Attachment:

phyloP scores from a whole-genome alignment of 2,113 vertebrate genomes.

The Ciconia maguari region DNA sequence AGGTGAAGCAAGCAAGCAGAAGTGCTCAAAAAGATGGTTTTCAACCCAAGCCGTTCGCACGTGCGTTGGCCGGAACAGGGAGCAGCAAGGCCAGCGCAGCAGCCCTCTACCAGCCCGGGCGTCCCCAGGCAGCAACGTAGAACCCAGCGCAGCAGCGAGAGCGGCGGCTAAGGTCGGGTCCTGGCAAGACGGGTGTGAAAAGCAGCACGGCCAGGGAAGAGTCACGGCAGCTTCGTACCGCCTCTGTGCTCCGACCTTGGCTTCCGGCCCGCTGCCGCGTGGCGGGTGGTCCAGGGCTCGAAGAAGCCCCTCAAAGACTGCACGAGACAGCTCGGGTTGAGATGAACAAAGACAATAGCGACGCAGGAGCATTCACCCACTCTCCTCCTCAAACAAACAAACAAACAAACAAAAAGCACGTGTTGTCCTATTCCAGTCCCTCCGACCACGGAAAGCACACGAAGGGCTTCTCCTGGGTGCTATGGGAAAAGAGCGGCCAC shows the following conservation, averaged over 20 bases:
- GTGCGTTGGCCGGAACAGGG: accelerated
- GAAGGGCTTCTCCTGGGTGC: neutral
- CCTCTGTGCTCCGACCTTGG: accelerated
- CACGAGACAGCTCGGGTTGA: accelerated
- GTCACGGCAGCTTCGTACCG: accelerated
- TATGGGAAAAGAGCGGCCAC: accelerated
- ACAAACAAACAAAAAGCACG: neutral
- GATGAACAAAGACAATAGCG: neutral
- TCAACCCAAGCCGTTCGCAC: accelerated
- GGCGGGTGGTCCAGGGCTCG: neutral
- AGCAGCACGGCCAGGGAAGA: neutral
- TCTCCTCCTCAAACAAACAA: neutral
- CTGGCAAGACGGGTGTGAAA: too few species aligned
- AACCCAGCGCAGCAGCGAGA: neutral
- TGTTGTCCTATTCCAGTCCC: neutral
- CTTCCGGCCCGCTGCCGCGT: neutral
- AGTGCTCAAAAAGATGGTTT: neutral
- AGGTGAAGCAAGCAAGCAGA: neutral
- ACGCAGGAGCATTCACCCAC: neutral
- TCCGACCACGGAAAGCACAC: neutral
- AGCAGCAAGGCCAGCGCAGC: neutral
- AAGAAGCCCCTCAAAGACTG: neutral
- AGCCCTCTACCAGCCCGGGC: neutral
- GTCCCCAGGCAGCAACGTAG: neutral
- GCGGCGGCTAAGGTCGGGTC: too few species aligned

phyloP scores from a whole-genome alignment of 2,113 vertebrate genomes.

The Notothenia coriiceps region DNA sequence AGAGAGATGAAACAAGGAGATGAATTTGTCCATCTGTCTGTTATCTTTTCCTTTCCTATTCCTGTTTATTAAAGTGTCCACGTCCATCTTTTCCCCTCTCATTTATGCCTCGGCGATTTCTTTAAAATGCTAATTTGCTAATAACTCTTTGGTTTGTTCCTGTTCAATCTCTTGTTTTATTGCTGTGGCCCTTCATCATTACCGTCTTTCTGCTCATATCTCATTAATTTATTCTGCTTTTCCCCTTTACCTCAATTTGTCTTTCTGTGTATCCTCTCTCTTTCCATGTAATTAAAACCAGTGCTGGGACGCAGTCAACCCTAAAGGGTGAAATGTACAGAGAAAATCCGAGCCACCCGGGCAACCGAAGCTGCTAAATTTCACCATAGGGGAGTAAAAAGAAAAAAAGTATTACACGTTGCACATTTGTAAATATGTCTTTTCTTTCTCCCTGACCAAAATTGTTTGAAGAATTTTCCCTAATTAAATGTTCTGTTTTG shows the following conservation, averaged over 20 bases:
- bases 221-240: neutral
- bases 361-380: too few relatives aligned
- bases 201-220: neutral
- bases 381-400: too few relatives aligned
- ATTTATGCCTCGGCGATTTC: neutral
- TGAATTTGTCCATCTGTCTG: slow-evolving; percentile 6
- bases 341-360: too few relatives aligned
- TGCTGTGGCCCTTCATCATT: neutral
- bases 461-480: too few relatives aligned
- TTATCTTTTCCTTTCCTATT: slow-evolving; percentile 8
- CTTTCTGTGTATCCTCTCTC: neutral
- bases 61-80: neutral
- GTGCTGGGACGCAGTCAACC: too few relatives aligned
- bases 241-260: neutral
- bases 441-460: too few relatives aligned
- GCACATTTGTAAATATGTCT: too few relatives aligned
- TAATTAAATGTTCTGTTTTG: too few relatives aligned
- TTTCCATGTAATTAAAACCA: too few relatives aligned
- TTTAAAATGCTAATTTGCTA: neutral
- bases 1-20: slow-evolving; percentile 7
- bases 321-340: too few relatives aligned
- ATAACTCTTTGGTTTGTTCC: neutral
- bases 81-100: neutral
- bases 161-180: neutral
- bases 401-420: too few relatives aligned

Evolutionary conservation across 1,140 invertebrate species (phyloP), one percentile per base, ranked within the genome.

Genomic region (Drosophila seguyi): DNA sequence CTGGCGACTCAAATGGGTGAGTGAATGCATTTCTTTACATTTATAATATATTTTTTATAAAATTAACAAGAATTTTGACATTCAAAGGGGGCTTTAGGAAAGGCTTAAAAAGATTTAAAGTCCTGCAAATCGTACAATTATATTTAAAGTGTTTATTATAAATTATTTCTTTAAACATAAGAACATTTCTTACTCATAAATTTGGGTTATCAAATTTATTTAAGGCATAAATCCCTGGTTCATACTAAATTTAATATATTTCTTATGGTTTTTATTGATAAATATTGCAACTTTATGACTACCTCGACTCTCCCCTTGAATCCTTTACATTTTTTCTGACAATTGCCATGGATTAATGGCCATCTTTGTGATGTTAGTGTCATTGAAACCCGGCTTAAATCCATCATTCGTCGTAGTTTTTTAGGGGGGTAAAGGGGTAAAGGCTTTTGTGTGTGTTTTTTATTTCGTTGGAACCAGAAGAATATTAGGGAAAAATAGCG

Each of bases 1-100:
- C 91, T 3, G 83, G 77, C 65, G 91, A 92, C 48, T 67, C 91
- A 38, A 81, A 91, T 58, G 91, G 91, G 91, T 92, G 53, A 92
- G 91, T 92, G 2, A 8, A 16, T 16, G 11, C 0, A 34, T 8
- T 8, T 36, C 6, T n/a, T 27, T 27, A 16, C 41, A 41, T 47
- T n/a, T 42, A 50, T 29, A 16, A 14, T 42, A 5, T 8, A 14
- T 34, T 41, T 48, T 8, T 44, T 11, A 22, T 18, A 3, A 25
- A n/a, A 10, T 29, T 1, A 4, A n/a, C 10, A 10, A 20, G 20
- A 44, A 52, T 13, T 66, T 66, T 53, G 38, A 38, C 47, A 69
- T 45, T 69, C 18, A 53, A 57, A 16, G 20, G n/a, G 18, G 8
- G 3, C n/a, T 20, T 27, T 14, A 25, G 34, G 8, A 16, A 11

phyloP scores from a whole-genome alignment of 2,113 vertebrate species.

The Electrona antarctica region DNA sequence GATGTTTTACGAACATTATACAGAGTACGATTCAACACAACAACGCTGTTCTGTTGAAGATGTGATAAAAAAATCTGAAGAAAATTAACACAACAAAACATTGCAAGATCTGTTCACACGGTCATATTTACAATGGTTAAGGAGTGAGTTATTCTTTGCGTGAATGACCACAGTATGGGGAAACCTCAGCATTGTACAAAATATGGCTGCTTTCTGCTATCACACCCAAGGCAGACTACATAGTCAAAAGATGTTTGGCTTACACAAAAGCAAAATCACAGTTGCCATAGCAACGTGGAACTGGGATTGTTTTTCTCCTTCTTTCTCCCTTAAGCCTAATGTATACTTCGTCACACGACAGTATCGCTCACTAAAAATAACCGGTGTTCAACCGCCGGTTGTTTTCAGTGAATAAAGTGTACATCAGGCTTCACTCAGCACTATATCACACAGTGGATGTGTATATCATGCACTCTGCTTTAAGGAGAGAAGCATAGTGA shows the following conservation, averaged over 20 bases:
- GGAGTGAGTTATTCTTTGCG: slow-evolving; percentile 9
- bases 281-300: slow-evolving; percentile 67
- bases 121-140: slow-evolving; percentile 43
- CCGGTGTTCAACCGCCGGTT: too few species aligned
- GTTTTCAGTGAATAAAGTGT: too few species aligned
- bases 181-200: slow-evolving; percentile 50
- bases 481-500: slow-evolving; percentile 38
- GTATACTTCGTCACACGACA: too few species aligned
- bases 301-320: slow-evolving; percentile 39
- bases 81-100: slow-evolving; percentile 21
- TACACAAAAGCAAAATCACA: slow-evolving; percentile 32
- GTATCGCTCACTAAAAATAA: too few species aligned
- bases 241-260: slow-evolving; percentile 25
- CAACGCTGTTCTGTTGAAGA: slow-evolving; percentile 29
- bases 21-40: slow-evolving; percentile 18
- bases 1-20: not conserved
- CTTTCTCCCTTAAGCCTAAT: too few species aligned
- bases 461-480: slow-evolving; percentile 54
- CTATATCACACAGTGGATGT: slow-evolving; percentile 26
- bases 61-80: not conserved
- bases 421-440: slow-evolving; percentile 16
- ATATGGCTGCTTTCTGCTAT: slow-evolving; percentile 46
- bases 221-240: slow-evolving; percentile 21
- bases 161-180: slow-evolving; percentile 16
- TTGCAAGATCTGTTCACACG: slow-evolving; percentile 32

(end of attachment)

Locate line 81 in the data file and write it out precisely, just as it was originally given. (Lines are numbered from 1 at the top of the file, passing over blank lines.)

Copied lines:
- GTATCGCTCACTAAAAATAA: too few species aligned